Now one answer to this worrying rise of Silver Surfer debt is to open up the floodgates to relatively innovative forms of leverage – in Key’s case that’s equity release. I’ve long argued that we need a more innovative equity release market if we are to unlock the huge quantities of wealth trapped within our home.

Arguably though we’re only just making a bad problem worse – we’re forcing debt further into later age. Next stop inter-generational debt, as already practised by the Japanese. The problem of debt though remains. As a society, we are addicted to debt. Socialists like to blame the capitalist system for hooking consumers on debt whereas conservatives point to a narcissistic consumerist culture wrestling with excessive taxation levels. I’m sure there’s a kernel of truth in both views but it doesn’t really get us anywhere in solving endemic debt problems. We could, of course, abolish the whole capitalist system as Mr Corbyn suggests but we’d probably be facing a situation akin to Venezuela as a result. Equally, we could cut taxes back radically thus releasing extra cash flow but I suspect that we’d simply be transferring the debt burden to the government which would be running huge structural fiscal deficits – someone has to pay for essential public services. So, we’re left with more practical solutions. Regulators will try and limit access to debt for those who can’t afford to pay but this will simply spark protests and generate much complaining about unequal access of credit. We could also I suppose force stringent new banking regulations which limit leverage and curb lending – but the existing panoply of rules have done nothing to curtail most forms of asset-backed mortgage lending. The sharing economy might also help lower the fixed cost burden of many key living expenses, thus reducing demand for debt (think of all those unwanted cars).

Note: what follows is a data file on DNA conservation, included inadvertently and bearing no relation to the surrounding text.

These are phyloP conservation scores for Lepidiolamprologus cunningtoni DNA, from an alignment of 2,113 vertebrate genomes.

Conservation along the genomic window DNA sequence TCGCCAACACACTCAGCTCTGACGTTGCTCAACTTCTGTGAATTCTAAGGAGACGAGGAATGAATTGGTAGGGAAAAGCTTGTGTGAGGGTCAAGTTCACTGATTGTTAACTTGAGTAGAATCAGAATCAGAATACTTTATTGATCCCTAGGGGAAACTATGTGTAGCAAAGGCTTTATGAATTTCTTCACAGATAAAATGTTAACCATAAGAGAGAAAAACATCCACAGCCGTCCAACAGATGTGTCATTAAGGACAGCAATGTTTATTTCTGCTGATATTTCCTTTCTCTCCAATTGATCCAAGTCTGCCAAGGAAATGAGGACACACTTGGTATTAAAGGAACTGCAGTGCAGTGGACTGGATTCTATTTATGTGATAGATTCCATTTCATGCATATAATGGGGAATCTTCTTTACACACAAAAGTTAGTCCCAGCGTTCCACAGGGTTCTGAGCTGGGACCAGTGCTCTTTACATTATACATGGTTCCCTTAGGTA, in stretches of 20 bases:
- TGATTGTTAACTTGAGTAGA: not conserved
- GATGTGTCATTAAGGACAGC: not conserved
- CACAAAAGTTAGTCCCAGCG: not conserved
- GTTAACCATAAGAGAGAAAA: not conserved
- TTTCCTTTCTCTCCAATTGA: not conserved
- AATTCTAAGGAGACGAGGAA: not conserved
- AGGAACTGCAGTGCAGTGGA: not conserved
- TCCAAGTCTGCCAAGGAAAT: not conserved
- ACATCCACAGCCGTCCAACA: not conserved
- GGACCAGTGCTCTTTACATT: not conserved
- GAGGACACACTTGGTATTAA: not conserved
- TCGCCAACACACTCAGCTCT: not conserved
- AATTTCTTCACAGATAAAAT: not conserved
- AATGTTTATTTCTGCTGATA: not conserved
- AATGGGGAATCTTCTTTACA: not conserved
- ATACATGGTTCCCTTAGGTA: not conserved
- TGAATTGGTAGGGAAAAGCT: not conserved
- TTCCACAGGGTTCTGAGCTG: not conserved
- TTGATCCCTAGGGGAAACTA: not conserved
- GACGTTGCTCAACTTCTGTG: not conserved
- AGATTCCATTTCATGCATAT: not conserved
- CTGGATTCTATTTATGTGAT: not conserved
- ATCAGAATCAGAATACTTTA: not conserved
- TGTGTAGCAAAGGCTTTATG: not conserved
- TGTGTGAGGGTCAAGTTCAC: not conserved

Perhaps technology though will provide us with much more innovative solutions. I’ve long thought that one potential area worth exploring is the idea of risk sharing. This first had its airing in the Greek debt crisis when new forms of debt were suggested which only triggered payments if the economy grew by a certain amount. These ideas are already being mapped into the consumer arena – why not invest in students and their education?  Loan them the money and then share in their success. Ditto for first time buyers – coninvest in a new property as well as sharing in the upside (and of course the risk on the downside).

If all this doesn’t work, two other big solutions suggest themselves. Let the populists lose, boost public sector spending, stoke up growth, give away money to people and then not worry too much about the ensuing bonfire of inflation. Or we keep interest rates low for decades to come. Tough choice.

More on that Key Retirement Report

“ Key’s guide aims to help people become retirement ready with clear advice on options for managing and eradicating debt.  It also considers some of the pros and cons of boosting income by carrying on working as well as downsizing and releasing property wealth for homeowners.  Key’s independent guide Managing Debt In Retirement is available by calling 0808 2080958 or visiting: